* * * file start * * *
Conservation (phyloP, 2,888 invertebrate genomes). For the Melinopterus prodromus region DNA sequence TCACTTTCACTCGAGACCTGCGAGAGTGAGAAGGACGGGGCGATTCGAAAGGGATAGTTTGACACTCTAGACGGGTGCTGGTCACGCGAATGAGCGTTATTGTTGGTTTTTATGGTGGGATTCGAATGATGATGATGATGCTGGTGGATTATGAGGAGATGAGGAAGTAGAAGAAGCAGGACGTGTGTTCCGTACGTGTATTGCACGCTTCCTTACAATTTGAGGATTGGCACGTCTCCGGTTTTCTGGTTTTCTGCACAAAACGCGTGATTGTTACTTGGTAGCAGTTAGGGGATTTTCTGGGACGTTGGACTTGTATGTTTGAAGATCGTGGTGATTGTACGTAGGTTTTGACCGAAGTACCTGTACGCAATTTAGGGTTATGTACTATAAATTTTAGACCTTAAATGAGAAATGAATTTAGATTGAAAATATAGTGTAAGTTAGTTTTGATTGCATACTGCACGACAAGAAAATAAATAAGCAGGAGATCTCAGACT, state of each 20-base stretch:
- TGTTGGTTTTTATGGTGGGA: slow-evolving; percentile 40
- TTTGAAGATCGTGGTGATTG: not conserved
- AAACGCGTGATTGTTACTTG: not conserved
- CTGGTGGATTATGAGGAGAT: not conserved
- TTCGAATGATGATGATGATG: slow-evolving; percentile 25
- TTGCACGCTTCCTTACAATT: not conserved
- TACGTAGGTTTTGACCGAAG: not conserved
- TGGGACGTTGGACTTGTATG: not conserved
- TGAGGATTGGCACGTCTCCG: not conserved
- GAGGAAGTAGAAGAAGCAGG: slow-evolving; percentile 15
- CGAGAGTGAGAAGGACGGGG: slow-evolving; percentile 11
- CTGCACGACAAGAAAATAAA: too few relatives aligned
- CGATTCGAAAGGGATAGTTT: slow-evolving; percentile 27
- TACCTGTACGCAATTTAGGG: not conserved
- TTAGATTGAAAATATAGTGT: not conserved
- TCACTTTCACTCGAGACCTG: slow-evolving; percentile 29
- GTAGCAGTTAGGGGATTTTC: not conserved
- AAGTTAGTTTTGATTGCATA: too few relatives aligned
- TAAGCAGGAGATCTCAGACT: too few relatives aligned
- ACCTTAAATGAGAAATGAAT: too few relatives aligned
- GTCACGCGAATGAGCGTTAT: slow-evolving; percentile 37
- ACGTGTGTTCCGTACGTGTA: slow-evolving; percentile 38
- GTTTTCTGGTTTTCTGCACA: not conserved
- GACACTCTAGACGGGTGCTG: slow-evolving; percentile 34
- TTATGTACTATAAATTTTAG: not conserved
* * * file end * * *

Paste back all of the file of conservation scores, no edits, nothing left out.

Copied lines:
Conservation (phyloP, 2,888 invertebrate genomes). For the Melinopterus prodromus region DNA sequence TCACTTTCACTCGAGACCTGCGAGAGTGAGAAGGACGGGGCGATTCGAAAGGGATAGTTTGACACTCTAGACGGGTGCTGGTCACGCGAATGAGCGTTATTGTTGGTTTTTATGGTGGGATTCGAATGATGATGATGATGCTGGTGGATTATGAGGAGATGAGGAAGTAGAAGAAGCAGGACGTGTGTTCCGTACGTGTATTGCACGCTTCCTTACAATTTGAGGATTGGCACGTCTCCGGTTTTCTGGTTTTCTGCACAAAACGCGTGATTGTTACTTGGTAGCAGTTAGGGGATTTTCTGGGACGTTGGACTTGTATGTTTGAAGATCGTGGTGATTGTACGTAGGTTTTGACCGAAGTACCTGTACGCAATTTAGGGTTATGTACTATAAATTTTAGACCTTAAATGAGAAATGAATTTAGATTGAAAATATAGTGTAAGTTAGTTTTGATTGCATACTGCACGACAAGAAAATAAATAAGCAGGAGATCTCAGACT, state of each 20-base stretch:
- TGTTGGTTTTTATGGTGGGA: slow-evolving; percentile 40
- TTTGAAGATCGTGGTGATTG: not conserved
- AAACGCGTGATTGTTACTTG: not conserved
- CTGGTGGATTATGAGGAGAT: not conserved
- TTCGAATGATGATGATGATG: slow-evolving; percentile 25
- TTGCACGCTTCCTTACAATT: not conserved
- TACGTAGGTTTTGACCGAAG: not conserved
- TGGGACGTTGGACTTGTATG: not conserved
- TGAGGATTGGCACGTCTCCG: not conserved
- GAGGAAGTAGAAGAAGCAGG: slow-evolving; percentile 15
- CGAGAGTGAGAAGGACGGGG: slow-evolving; percentile 11
- CTGCACGACAAGAAAATAAA: too few relatives aligned
- CGATTCGAAAGGGATAGTTT: slow-evolving; percentile 27
- TACCTGTACGCAATTTAGGG: not conserved
- TTAGATTGAAAATATAGTGT: not conserved
- TCACTTTCACTCGAGACCTG: slow-evolving; percentile 29
- GTAGCAGTTAGGGGATTTTC: not conserved
- AAGTTAGTTTTGATTGCATA: too few relatives aligned
- TAAGCAGGAGATCTCAGACT: too few relatives aligned
- ACCTTAAATGAGAAATGAAT: too few relatives aligned
- GTCACGCGAATGAGCGTTAT: slow-evolving; percentile 37
- ACGTGTGTTCCGTACGTGTA: slow-evolving; percentile 38
- GTTTTCTGGTTTTCTGCACA: not conserved
- GACACTCTAGACGGGTGCTG: slow-evolving; percentile 34
- TTATGTACTATAAATTTTAG: not conserved